First Person Driving with a Wheel

(Update 12/3/19: portions of this project are described under Patent US10493363B2)

I’ve hacked together a first person driving experience that uses a natural steering wheel to control an RC car. The experience is a lot like playing a Racing Kart game IRL. It’s probably easier to understand if you see it in motion. Check it out:

AlexDrive.gif

I got the idea for this project while watching my three-year-old son play with his radio controlled toy cars. These all use the conventional two joysticks. The left is isolated to vertical movement to control the motor and the right stick is isolated to horizontal movement to control the turning direction of the front wheels.

As a toddler, my son tends to only meaningfully control one stick at a time. It’s probably too sophisticated for him to infer that directing the car to a diagonal means he needs to press the left stick forward and combine that with the right stick’s sensitivity. What’s interesting, though, is that he has no such difficulty driving his big power wheel. Same operations but different interface. It has a natural steering wheel, a gas pedal, and a shifter to control direction. It got me thinking: what if RC car’s could be controlled by natural steering wheels too?

I quickly realized that having a more natural controller isn’t enough. Without locking my son’s orientation to the car’s, I would just be recreating the struggle I had with the arcade game Super Sprint. I could never tell if turning the wheel left was moving the avatar screen left/right/up/down. Luckily, with the rise of drone racing, I could simply mount an FPV camera and place the monitor as if it were a windshield or wear it directly on my face.


The combination of a natural steering wheel controller and visual feedback directly from the car itself makes for a really compelling experience. The perspective is really novel and the scale magnifies the intensity of speed. It can feel like travelling at 300 mph, but at the same time, everyone who has picked it up can deftly control the car within minutes. It’s a lot more approachable than a drone. Who knows, with autonomous cars on the horizon, maybe this is how the joy of driving is preserved?

I had a lot of fun making, breaking, and remaking this rig. I learned a lot about electronics in the process and it’s been really fun sharing the experience with friends, and now with you!

38 responses to “First Person Driving with a Wheel”

    • I found the NRF24L01 finnicky, especially if you are buying off-brand components. I suspect the pin outs are not always the same. Also be sure it gets a consistent 3.3V, a regulator may help there.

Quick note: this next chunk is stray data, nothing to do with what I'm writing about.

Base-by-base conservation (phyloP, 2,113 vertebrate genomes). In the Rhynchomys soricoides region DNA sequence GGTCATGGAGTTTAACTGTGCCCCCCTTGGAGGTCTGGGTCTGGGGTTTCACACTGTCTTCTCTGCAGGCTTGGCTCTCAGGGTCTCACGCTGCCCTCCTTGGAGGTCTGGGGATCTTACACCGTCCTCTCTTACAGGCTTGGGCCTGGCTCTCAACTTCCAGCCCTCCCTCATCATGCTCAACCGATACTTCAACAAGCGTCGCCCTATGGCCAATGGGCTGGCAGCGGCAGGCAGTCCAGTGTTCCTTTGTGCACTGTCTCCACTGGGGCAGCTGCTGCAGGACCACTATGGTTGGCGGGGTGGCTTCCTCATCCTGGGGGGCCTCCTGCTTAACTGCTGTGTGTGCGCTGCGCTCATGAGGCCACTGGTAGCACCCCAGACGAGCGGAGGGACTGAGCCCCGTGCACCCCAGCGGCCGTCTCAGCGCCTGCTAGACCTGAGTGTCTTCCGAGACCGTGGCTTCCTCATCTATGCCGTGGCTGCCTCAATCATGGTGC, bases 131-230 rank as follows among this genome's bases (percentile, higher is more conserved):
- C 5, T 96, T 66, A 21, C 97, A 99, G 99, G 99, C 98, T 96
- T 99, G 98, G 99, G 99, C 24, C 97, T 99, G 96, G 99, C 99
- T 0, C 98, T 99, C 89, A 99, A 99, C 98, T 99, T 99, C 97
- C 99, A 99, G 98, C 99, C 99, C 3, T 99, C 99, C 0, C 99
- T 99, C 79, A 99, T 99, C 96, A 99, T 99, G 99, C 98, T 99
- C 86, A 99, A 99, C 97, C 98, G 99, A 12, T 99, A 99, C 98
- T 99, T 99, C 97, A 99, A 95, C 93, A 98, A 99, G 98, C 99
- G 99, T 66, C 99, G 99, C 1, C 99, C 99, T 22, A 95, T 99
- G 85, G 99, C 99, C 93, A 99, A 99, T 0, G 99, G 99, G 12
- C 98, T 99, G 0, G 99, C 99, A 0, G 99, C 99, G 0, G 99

• Sure! Just search for “FPV” (first person view) cameras and monitors. There are approximate 40 channels available on the 5.8GHz frequency for analog video. Match your camera transmitters channel to the receiver and you’ve got a live picture.

  1. Paul please, pass the code of the Arduino and one diagrama, its for one proyect of fair to science, for orientation, tanks
    I am from México, my English no is good

  2. Paul are you willing to share the code for this project? I have ordered all of the components already! It would be greatly appreciated.

  3. […] [Paul Yan] was watching his young son with a radio controlled toy, and was struck by how the two-joystick control layout is not necessarily as intuitive as it could be. By contrast when faced with a console game with first-person view and a steering wheel the boy had no problem dropping straight into play. This observation led him to investigate bringing a console steering wheel to an RC car, and the result is a rather impressive FPV immersive driving experience. […]

  4. Hello! First of all congratulations for this great project! I am looking into the first person view camera and monitor. Could you tell me how much you paid for them?

    Thank You

  5. Nice Job! How do you make the Arduino, PS2-Shield and the nRF work together? I use a USB-Shield for my XBox360 controller, but have problems with SPI-BUS and the library…

  6. Nice Job! How do you communicate between Uno, PS2-Shield and the NRF? I have problems with the SPI-BUS. I use the NRF24L01+ modules and have problems… when I use only the two Uno´s and the NRF the communication is OK, but with USB-Shield (I use a XBOX Controller) the SPI-BUS communication is in trouble…

  7. Congratulations this project its awesome!
    Can you please tell for how many metres you can control the car? And if you think that there a way to augment the area?

    • I have not tested the extends of the radio, but I have seen a few articles online that have done this. It will vary depending on the type of antenna and brand.